Opinion: On the Campaign Couch ... with JB

Q: I'm an account manager who has a great personal relationship with my opposite number on one of the accounts I work on. The problem is this: I overheard his boss telling mine that they were looking to get rid of him. Do I tell my friend and jeopardise the agency relationship, or do I stay quiet and watch him be made redundant?

A: Think it through. What, exactly, would you tell your friend? And what, as a result, would your friend do with what you'd told him?

You'd say: "Don't know quite how to put this, Mick, but I happened to hear Sonya talking to Desmond about your future - and as far as I could make out, she didn't seem to think you'd really got one ..."

Mick is now in a state of intense uncertainty. Will he confront Sonya?

On the fragile basis of what you may have overheard her saying to Desmond, no, he won't. He doesn't want to believe it and anyway you might have got it wrong.

Will it rattle him badly? Yes, it will. Will it improve his performance?

No, it won't. Will he be grateful to you for passing on this totally unactionable piece of suspect information? No, he won't. Will he confuse the message and the messenger and think you've failed to back him in his time of need?

Yes, he will.

Furthermore, nothing will happen immediately anyway. People talk about getting rid of people for months before they get around to doing it. Quite often, they never get around to doing it. Sometimes the person who's talking about getting rid of someone is the person that someone else gets rid of first. Meanwhile, Mick dangles in the wind, confidence trickling from him like a rusty radiator and daily becoming less and less employable.

So keep your mouth shut and your ears open. And if Sonya finally pulls the trigger, resist the temptation to tell Mick that you've known for months that he was under sentence of death. He'll say: "For Christ's sake, why didn't you tell me? I thought you were my friend!" And you'll never get him to understand that that's exactly why you didn't.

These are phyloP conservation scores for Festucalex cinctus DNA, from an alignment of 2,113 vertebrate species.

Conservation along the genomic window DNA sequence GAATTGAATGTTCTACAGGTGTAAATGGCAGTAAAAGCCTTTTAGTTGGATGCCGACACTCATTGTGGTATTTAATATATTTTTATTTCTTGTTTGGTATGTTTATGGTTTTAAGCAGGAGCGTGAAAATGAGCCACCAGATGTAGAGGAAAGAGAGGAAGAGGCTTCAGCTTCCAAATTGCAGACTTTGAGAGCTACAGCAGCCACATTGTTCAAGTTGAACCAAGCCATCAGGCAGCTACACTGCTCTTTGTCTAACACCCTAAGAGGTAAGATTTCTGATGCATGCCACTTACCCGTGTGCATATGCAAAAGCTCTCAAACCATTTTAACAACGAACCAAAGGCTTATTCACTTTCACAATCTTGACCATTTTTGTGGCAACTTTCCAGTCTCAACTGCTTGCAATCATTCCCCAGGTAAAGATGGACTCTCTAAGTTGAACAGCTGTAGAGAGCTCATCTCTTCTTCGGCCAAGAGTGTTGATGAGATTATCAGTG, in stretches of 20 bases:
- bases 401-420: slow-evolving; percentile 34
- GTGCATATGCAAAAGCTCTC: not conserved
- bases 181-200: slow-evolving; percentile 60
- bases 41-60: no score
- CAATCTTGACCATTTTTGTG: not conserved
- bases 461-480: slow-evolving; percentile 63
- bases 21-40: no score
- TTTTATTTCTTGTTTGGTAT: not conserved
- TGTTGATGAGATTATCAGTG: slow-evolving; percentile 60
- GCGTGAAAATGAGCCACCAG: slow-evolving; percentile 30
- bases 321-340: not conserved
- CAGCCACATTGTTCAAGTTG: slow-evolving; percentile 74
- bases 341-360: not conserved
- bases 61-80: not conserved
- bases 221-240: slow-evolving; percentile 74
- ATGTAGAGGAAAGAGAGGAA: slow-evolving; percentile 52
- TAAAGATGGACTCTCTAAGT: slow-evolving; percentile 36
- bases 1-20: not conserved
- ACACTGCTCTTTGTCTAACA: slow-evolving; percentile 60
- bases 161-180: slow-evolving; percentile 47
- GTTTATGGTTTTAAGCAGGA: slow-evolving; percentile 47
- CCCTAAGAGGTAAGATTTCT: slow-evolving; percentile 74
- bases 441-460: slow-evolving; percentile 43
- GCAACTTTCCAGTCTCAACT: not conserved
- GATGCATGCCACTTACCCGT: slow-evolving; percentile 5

Q: I am a retail client who is aware that the Christmas campaign we have developed is not as creative or exciting as my agency is capable of. However, the current climate is dangerous to take risks in. Should I have been braver?

A: What sort of climate takes the risk out of risk-taking? When was the last time your chief executive said to you: "Nigel, the economy's booming, the high street is humming, consumers are consuming with unseemly incontinence: so let me encourage you to spend your marketing budget recklessly."

If you've ever been a judge at an awards event, you'll know how easy it is to be brave. Blisteringly scornful of the cautious, you champion the courageous with all the certainty that comes from not being responsible for it. What's more, you're probably right.

Next time timidity and climate change cause you to hesitate, just pretend that the challenging campaign your agency has just presented is not for you but for your nearest competitor. You'll find it lubricates the critical faculties in a wonderfully nerve-steeling way.

Q: Jeremy, I'm at the end of a degree in advertising and I have two offers at two very different agencies. One is from a big agency and the other is from a small and successful agency which is not very well known. I'm concerned that if I join the big agency I will not get the chance to shine. On the other hand, I will get a very hands-on experience at the small agency but no-one has heard of it. What is your advice?

A: I'm a little bit puzzled by this small successful agency that no-one has heard of. Ours is a very small village and it's brilliantly served by its communications systems. No successful agency - even if it perversely set out to do so - could remain unheard of for more than one awards season.

So it just occurs to my sceptical sensors that this small agency, which has so gratifyingly offered you a job, may be taking advantage of your youth and innocence by claiming an eminence it has yet to earn. Please ask around widely.

Given the choice between a small, little-known agency that's been small and little-known for years and years and a big, established agency with an institutionalised reputation, you'd be wise to go for the latter. But if the smaller one really does show solid signs of emergent greatness, go for it.

I hope you realise how favoured you are to face such an option.

- "Ask Jeremy", a collection of Jeremy Bullmore's Campaign columns, is available from Haymarket, priced £10. Telephone (020) 8267 4683. Jeremy Bullmore welcomes questions via campaign@haynet.com or Campaign, 174 Hammersmith Rd, London W6 7JP.


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